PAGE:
Onion skin, they called those thin pages in our Bibles, translucent and strong. Finger smudge at the edges, pages shining over the layers that wait for understanding. After decades I taste them new, the onion sliced raw, tang of earth in my mouth.
Book of leaves, a tree in our house. My father brings it to the table. Before oatmeal and bread, the words like seeds drop down into a damp place. “The Lord giveth, the Lord taketh away,” blessed be the leaves turning in his hand.
My children, bathed and fragrant, lean against my shoulders as I read. They listen to the Shepherd who calls to them, who walks the edge of a cliff. They smell the burning bush, huddle with me as the glory passes over, as I cover them with these paper wings.
The stories walk out the door with us— Joseph dreaming, Ruth gleaning, Jesus in a boat, Jesus wearing thorns. Sometimes he gazes like a lion, stares down the marble aisles of churches through glass angels, out to the ruins we have made.
One red satin ribbon marks the place, cord of God’s desire for us sewn to the spine of the text. No matter where the scarlet falls, no matter which chapter or verse, it is relentless in pursuit, the prophets stumbling behind us, weeping and singing, the blind man seeing.
Veins in the leaves are traceries of Hebrew and Greek, hidden and sweet, stories from which we begin again. I smell roots and eat. “Blessed are those planted by the river.” I will sleep in threads of silk, for I have eaten the Book, and one day will emerge with wet wings lifting toward the white lilies.
Did God create the microbes, too? On which day did God say, “Let there be Brie”?
Are these, then, messengers of the Holy One— Clostridium Gabriel Difficile and Staphylococcus Michael Aureus? The seraphim Influenza and Pneumonia?
No drunk driver will take her away. No warriors wage this assault. No mugger, no terrorist, no drive-by shooter. No one to blame. No one.
Unlike the monotonic booping of her monitor And tweeting IVAC pump, Her ventilator pipes an almost merry tune From time to time, Like close encounters of some kind, While tiny creatures who, naturally, Dance in colonies on heads of pins, Swing, Lo, to carry her home
In June the World’s Fair with bright red strawberries and cream over seared Belgian waffles. It grows hot. Trapped in the crowd, a tangled skein of nerves, lost and hungry for quiet, for tenderness, I ride with my aunt on a long conveyor belt to see the Pietà. So gentle the grieving, tranquil mother with her downcast eyes, the stone folds still around her, the cold flesh of her perfect son. She does not attempt to cry. My aunt, primed by The Agony and the Ecstasy, leans to recognize “Buonarroti” on the chiseled band, tasting the contours of each round unaccustomed syllable. She whispers the name. She will not last two years. Silent, thrilled and careful as dancers, when we step off on solid ground we are joined by our secret, sworn never to tell what we have no words to say. This is how it will be in the winter we take our leave: bitter flakes in a sharp ribbon of wind beyond tears or anger, the long frozen loop home from the hospital waiting for me, as we both know. Suddenly shy and tongue-tied as a girl, she will reach out from her bed to touch me, recalling too the marble brow, faintly wrinkled, the white hand, open, as if it were asking a question.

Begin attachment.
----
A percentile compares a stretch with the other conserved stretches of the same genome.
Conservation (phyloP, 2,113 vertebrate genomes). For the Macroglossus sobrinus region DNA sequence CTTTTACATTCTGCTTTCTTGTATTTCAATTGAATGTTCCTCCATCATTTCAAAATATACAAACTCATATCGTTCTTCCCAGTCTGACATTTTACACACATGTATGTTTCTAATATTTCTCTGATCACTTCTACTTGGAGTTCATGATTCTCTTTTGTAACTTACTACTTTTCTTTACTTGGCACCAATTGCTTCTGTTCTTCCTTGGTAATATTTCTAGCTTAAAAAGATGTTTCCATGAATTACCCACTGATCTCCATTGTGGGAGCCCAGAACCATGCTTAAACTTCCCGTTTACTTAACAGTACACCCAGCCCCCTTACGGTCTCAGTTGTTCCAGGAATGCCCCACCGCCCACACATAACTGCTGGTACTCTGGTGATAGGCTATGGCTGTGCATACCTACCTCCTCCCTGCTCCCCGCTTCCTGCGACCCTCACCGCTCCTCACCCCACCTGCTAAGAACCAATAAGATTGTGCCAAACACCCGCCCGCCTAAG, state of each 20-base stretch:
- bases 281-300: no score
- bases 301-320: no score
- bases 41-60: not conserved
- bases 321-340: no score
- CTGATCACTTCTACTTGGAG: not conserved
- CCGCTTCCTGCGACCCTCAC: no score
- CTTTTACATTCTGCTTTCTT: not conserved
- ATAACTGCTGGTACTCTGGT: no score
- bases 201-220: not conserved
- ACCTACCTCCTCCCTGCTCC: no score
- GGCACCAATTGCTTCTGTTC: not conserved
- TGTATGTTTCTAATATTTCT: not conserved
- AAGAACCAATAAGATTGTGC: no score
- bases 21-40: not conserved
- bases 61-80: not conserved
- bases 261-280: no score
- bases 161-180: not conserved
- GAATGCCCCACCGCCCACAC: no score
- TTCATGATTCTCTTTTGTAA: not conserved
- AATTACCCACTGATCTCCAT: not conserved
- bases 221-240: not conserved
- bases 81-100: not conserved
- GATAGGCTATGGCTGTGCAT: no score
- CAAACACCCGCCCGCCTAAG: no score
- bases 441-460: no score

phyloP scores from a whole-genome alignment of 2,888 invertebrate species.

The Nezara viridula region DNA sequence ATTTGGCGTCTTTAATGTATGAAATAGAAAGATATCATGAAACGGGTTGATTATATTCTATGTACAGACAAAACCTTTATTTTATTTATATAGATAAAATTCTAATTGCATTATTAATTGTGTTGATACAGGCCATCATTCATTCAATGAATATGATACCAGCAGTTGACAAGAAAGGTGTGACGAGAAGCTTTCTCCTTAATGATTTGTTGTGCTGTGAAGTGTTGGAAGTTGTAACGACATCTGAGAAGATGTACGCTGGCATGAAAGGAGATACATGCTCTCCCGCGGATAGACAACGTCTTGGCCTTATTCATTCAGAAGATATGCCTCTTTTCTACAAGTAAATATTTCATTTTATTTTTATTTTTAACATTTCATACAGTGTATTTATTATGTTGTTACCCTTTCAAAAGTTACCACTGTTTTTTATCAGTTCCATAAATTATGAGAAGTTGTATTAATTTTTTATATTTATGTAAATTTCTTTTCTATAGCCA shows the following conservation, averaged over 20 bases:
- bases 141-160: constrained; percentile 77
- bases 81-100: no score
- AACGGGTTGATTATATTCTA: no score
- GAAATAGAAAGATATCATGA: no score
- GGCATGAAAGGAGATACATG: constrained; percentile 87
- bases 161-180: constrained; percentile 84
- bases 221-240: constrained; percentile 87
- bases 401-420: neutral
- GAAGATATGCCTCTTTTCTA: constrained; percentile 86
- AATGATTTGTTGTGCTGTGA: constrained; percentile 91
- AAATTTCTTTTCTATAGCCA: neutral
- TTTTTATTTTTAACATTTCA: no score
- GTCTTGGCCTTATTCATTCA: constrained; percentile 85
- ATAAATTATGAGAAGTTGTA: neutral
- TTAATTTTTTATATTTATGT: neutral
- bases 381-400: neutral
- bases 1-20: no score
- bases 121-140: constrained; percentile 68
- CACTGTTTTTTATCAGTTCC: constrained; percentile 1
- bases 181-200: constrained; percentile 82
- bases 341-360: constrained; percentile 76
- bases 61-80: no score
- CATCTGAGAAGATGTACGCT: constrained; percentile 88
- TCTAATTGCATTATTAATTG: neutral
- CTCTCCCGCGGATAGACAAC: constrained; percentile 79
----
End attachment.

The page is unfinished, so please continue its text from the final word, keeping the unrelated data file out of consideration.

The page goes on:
For a practice to qualify as “evangelical” in the functional sense means first of all that it communicates news. It says something particular that would not be known and could not be believed were it not said.
The kindergarten bus bounces past me this morning as I shamble out to my car and a little cheerful kid waves To me shyly and whatever it is we are way down deep Opens like a fist that’s been clenched so long it did not Think it would ever open again and for a moment I am That kid and she is my daughter and I’m waving to her Hoping she will wave to me and we think that we can’t Write that for which we do not have words but actually Sometimes you can if you go gently between the words
Bill Haslam, Republican governor of Tennessee, recently vetoed a bill that would have made the Bible the official state book. Haslam is a Christian who says his favorite authors are the popular Christian writers Philip Yancey and Eugene Peterson. The governor said the nation’s founders “recognized that when the church and state were combined, it was the church that suffered in the long run.” Treating the Bible as a cultural artifact trivializes it, he argued. The two Republican sponsors of the bill said they would try to override the veto, which can be done with a mere majority of votes in the two chambers of the state legislature (Los Angeles Times, April 17).